Gen Z revamps property game with tech-savvy homes and communal living

Their heightened awareness of climate change means they value homes built from environmentally friendly materials.

Their heightened awareness of climate change means they value homes built from environmentally friendly materials.

Published Sep 30, 2023


By Marc Ederburg, audit partner and real estate sector head, Mazars in South Africa

Generation Z is reshaping the property market that they've only begun to enter.

While millennials born between 1981 and 1996 have generally stuck to renting, Gen Z differs in that they believe property is worth the investment.

To do so, and confronted with challenges around property affordability, people under 27 are willing to make do with smaller, shared spaces. However, having grown up with technology they prefer connected and automated homes.

Furthermore, their heightened awareness of climate change means they value homes built from environmentally friendly materials.

This means the market for those born 1996 to 2010 is fraught with challenges.

South Africa's economy is barely growing. FNB's Property Barometer shows that inflation has eroded returns in the housing market for the past six years, raising the question of whether it's a poor investment or a good entry point. A 43% unemployment rate among people under 34 makes the dream of owning a home unlikely for most and significantly shrinks the industry's target market.

Gen Z-ers have lived through two global disasters – the 2008 global financial crisis and the 2020 Covid-19 pandemic and its subsequent lockdowns. This scarred them with a deep sense of economic gloom and a need to belong to support groups.

A US survey found that 29% of Gen Z-ers still live at home, while 32% of those who managed to leave the nest spend half their income on rent or mortgage. Consequently, many Gen Z-ers are opting to live at home with their parents during their first years of employment to save and eventually buy their properties or put down a deposit, Only Realty Property Group Managing Director Grant Smee was recently quoted as saying.

In South Africa, Gen Z homebuyers account for just 3.75% of sales over the past year, according to data compiled by Lightstone Property. Nonetheless, that these young adults can still afford to invest in South Africa's property market bodes well for the future.

In a recent radio interview, Sotheby's International Realty SA Chief Executive Officer Yael Geffen gave illustrations of how some Gen Z-ers are able to buy their own property. He pointed to a trend for Gen Z-ers to earn foreign currency abroad, for instance on cruise liners or au pairing often earn enough to purchase a property outright, and convert it to an Airbnb to boost their savings for when they return to South Africa.

Another source of finance comes from inheritance, family trusts, investment maturation, or successful business ventures of post-millennials, a Rawson Property Group sales manager was quoted online as saying.

In addition, a new wave of prospective homebuyers are hustling for more bang for their buck with ‘lock-up-and-go’ apartments that suit a fast-paced, dynamic lifestyles - and often also rent them out.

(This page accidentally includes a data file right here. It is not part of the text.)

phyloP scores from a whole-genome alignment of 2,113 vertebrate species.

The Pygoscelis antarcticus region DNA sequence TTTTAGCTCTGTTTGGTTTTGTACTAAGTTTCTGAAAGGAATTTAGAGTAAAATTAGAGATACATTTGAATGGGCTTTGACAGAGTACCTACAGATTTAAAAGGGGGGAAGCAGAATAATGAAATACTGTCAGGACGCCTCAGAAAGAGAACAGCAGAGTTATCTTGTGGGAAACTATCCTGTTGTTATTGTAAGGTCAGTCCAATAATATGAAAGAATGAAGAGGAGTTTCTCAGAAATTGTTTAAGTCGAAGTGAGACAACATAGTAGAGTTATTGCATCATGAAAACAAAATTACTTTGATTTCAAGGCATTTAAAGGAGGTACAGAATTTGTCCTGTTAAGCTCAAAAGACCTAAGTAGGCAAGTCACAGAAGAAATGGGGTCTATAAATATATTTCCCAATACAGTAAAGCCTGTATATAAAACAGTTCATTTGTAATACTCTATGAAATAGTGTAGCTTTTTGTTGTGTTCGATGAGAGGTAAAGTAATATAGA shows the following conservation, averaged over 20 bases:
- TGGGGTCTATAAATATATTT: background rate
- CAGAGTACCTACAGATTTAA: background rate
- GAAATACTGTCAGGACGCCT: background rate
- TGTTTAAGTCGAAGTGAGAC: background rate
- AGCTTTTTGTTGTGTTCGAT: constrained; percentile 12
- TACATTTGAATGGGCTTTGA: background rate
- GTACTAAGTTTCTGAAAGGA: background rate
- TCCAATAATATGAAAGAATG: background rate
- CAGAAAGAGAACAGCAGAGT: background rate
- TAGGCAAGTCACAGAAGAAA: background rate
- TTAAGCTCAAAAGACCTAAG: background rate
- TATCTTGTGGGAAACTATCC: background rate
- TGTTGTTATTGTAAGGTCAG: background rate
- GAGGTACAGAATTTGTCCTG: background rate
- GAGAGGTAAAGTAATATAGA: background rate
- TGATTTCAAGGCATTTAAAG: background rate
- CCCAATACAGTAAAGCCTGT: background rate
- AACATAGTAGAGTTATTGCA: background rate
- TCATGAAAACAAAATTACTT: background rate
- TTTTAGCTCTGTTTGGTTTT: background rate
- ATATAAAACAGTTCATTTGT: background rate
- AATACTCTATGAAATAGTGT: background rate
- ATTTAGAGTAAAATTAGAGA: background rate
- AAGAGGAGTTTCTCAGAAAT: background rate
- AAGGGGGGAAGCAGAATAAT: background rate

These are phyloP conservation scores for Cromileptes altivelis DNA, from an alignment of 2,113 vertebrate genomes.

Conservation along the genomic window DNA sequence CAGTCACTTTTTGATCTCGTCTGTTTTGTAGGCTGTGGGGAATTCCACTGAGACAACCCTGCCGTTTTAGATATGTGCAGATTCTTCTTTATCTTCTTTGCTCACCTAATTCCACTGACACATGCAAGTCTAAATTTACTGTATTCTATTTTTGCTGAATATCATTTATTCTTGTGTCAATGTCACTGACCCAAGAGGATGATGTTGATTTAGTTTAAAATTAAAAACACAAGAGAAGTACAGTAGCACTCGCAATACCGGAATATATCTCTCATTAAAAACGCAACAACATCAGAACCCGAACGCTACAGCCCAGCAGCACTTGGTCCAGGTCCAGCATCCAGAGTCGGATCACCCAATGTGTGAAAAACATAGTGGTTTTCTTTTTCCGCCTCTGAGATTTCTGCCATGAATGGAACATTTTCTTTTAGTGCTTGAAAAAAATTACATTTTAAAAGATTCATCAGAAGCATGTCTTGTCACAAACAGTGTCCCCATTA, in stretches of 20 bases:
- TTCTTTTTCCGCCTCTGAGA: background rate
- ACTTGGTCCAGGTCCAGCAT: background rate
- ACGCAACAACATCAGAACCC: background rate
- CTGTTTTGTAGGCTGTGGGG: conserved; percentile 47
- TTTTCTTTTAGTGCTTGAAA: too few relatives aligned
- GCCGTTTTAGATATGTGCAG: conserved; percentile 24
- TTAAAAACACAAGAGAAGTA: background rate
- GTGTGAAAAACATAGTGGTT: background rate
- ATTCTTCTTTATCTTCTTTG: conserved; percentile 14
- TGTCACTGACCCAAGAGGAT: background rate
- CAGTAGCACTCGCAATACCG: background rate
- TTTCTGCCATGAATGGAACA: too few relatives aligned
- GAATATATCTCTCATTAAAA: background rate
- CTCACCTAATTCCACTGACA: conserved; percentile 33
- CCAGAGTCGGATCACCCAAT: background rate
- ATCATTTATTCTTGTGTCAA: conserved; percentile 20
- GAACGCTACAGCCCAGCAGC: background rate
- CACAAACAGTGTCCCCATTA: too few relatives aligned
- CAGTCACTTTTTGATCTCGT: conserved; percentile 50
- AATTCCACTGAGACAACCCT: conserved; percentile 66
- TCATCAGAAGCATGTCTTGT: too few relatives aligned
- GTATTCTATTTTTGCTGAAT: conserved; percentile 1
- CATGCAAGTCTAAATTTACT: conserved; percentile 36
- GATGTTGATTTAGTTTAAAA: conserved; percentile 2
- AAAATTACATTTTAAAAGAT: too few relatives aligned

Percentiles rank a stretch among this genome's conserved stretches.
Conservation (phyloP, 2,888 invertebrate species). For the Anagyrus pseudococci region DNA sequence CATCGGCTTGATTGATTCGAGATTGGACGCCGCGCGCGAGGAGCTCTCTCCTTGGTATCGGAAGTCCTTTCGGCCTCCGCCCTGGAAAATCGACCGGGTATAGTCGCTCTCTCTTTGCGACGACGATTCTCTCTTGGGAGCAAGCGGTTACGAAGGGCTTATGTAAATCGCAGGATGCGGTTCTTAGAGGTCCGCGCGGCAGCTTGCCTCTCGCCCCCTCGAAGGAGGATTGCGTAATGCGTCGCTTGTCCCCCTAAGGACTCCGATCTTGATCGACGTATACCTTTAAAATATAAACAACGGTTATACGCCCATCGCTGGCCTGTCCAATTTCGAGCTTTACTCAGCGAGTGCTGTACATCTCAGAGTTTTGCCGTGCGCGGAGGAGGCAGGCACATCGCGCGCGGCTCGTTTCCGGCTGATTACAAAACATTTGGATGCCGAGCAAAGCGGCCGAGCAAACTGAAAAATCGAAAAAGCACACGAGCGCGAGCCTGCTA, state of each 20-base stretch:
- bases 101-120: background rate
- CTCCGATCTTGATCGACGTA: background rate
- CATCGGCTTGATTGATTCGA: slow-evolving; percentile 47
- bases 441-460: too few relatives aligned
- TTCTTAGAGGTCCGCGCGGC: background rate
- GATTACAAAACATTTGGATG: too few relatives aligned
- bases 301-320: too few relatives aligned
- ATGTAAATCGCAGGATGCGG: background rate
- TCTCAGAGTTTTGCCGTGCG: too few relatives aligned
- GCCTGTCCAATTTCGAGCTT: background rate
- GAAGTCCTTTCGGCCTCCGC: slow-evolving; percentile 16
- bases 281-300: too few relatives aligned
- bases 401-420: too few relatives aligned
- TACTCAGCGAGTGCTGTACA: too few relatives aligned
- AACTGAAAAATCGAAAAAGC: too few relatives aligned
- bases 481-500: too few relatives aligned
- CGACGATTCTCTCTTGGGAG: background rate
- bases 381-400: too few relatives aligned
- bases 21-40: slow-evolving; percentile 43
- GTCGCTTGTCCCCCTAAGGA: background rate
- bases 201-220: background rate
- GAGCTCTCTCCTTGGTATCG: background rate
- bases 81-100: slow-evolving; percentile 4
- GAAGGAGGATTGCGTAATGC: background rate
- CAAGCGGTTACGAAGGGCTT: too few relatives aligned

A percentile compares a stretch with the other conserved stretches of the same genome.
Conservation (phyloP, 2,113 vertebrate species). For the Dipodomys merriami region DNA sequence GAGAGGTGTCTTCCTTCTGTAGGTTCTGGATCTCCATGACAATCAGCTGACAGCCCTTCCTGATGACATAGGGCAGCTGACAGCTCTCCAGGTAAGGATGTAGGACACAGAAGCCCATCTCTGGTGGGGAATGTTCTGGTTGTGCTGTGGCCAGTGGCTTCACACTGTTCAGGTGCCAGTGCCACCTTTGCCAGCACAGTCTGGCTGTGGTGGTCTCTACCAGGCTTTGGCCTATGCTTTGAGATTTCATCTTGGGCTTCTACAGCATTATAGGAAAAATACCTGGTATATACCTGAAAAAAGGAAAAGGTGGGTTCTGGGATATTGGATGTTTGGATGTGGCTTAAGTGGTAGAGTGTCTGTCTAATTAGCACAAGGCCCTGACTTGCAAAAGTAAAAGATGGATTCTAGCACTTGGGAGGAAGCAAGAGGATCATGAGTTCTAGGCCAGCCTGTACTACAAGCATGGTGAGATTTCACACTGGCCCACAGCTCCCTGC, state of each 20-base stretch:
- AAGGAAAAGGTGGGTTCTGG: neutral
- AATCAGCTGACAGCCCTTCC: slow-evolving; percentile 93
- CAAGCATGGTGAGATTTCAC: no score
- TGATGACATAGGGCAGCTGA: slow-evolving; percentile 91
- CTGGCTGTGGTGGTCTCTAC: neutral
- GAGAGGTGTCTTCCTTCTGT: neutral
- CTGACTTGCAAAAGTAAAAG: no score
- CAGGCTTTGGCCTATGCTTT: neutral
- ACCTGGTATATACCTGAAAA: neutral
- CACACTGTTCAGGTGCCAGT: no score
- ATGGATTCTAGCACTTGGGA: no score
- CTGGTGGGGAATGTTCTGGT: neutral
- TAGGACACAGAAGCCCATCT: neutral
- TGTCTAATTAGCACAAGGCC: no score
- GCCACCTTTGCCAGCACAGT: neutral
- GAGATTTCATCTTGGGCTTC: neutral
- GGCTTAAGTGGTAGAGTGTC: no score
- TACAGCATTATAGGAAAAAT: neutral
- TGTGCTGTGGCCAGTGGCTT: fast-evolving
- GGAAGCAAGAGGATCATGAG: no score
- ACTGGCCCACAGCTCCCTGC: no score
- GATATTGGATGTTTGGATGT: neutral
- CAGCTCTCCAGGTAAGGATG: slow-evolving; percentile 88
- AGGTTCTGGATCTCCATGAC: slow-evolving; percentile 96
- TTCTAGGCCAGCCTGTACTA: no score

Sometimes, Gen Z-ers seek out smaller properties that are easier to maintain as well as properties in cheaper areas – with some exploring alternative housing options such as co-living spaces, tiny homes, or apartments in converted office blocks and warehouses.

Co-living spaces, or communal living arrangements where residents share common areas such as kitchens and living rooms, are gaining traction in South Africa. These are often fully furnished apartments, where the block will typically offer cleaning and laundry services, gym memberships, and social events to boost a sense of community at an affordable price point.

Mixed-use developments, which usually include amenities such as restaurants, shops, and leisure activities all within convenient walking distances, are also growing in popularity among Gen Z buyers, as they offer affordable opportunities for social engagement.

Gen Z-ers take more care planning a property purchase, taking more time to research and view so as to ensure all their needs are met, according to a survey of the US real estate industry by RE/MAX. For instance, a percentage prefer to buy newly-built homes so as to secure modern energy-saving features, lower maintenance costs and a zero-carbon footprint.

Modern homes need to cater for the work-from-home phenomenon to appeal to future buyers, while off-grid solutions become crucial to circumventing the current energy shortage and consequent connectivity issues.

According to market research company Brainy Insights, the smart home market - with remote control and wireless lighting, dishwashers, refrigerators, and security systems - is expected to grow sevenfold by 2023. This showcases how smart technologies are causing shifts in the market, with intelligent features having already become the norm in property construction in developed markets.

Deloitte's Global 2023 Gen Z and Millennial Survey reveals that 61% of Gen Z believe it will only become more difficult, even impossible, to purchase a home. Consequently, the push for financial planning and diligence extends from adapting to surviving the challenging economic climate.

Increases in South Africa's cost of living are at the forefront of the new generation's mind, according to Deloitte's survey, followed by unemployment and climate change.

It is imperative for developers to innovate so as to strategically combine the country's challenges and opportunities to stay ahead of the curve. Otherwise, there’s the risk that the foreign currency inflows find properties elsewhere, or that the Gen Z market remains stagnant.

Marc Ederburg is an audit partner and real estate sector head, Mazars in South Africa.